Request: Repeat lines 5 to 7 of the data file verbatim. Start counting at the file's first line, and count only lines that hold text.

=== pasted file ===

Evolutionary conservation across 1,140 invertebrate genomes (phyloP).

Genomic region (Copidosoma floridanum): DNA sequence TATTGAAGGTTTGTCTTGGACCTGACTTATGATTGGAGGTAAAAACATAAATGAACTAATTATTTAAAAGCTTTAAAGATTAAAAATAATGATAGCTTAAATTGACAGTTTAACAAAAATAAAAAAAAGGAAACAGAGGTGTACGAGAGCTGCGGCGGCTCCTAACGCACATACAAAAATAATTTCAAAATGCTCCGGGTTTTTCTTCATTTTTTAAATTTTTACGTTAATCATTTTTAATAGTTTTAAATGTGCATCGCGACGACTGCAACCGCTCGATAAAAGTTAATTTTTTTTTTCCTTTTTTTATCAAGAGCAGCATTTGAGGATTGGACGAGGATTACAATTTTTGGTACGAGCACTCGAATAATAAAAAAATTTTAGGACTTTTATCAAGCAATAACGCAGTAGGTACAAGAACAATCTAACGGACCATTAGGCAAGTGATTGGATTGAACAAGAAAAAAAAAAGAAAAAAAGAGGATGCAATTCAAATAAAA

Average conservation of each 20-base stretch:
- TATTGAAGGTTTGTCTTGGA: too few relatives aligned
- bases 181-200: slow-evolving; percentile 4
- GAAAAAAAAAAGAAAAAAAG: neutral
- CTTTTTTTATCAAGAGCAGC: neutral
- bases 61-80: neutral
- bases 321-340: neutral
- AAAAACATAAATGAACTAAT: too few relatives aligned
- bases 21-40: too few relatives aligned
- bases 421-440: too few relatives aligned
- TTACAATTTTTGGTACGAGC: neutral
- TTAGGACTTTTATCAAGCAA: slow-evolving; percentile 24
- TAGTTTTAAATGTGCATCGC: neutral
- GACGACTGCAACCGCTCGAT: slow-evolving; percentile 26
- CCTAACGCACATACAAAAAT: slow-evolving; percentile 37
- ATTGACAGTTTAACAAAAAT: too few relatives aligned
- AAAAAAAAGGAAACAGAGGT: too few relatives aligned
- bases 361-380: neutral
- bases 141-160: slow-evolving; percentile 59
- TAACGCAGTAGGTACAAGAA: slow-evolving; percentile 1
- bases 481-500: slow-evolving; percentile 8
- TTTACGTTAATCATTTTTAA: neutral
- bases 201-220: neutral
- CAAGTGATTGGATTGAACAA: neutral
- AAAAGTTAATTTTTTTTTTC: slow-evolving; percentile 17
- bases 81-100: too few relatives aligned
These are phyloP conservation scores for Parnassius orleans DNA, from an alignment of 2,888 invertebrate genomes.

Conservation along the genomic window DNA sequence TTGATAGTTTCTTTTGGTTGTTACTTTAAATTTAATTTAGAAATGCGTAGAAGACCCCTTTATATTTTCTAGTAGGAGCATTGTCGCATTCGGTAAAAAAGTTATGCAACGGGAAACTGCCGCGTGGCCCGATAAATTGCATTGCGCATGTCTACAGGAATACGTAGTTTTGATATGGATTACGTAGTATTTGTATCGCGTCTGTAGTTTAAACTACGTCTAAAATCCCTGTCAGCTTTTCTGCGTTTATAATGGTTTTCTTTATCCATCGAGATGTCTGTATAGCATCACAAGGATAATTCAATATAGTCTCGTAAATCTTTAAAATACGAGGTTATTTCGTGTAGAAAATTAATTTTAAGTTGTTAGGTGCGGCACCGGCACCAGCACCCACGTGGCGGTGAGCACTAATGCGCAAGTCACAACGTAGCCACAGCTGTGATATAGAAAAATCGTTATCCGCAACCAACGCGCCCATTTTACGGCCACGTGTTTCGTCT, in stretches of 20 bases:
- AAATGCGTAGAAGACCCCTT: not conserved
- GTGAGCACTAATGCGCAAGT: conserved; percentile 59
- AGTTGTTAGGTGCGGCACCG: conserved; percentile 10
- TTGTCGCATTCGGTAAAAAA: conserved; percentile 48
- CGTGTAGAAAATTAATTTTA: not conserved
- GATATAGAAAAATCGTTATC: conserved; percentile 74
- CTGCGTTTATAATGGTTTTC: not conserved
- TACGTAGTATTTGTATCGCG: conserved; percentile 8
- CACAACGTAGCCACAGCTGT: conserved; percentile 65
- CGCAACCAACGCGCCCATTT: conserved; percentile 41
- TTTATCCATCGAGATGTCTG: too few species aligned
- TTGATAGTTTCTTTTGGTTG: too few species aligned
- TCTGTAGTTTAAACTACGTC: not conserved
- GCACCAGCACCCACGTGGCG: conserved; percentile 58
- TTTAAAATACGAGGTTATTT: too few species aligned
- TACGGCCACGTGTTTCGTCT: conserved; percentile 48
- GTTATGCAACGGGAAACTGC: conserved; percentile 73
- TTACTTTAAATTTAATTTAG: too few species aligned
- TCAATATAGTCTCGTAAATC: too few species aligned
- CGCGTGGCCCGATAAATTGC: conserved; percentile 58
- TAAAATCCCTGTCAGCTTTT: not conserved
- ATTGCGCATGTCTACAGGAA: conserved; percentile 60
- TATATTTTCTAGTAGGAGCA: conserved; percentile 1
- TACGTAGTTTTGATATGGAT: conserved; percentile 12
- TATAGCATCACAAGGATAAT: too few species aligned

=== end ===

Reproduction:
- bases 181-200: slow-evolving; percentile 4
- GAAAAAAAAAAGAAAAAAAG: neutral
- CTTTTTTTATCAAGAGCAGC: neutral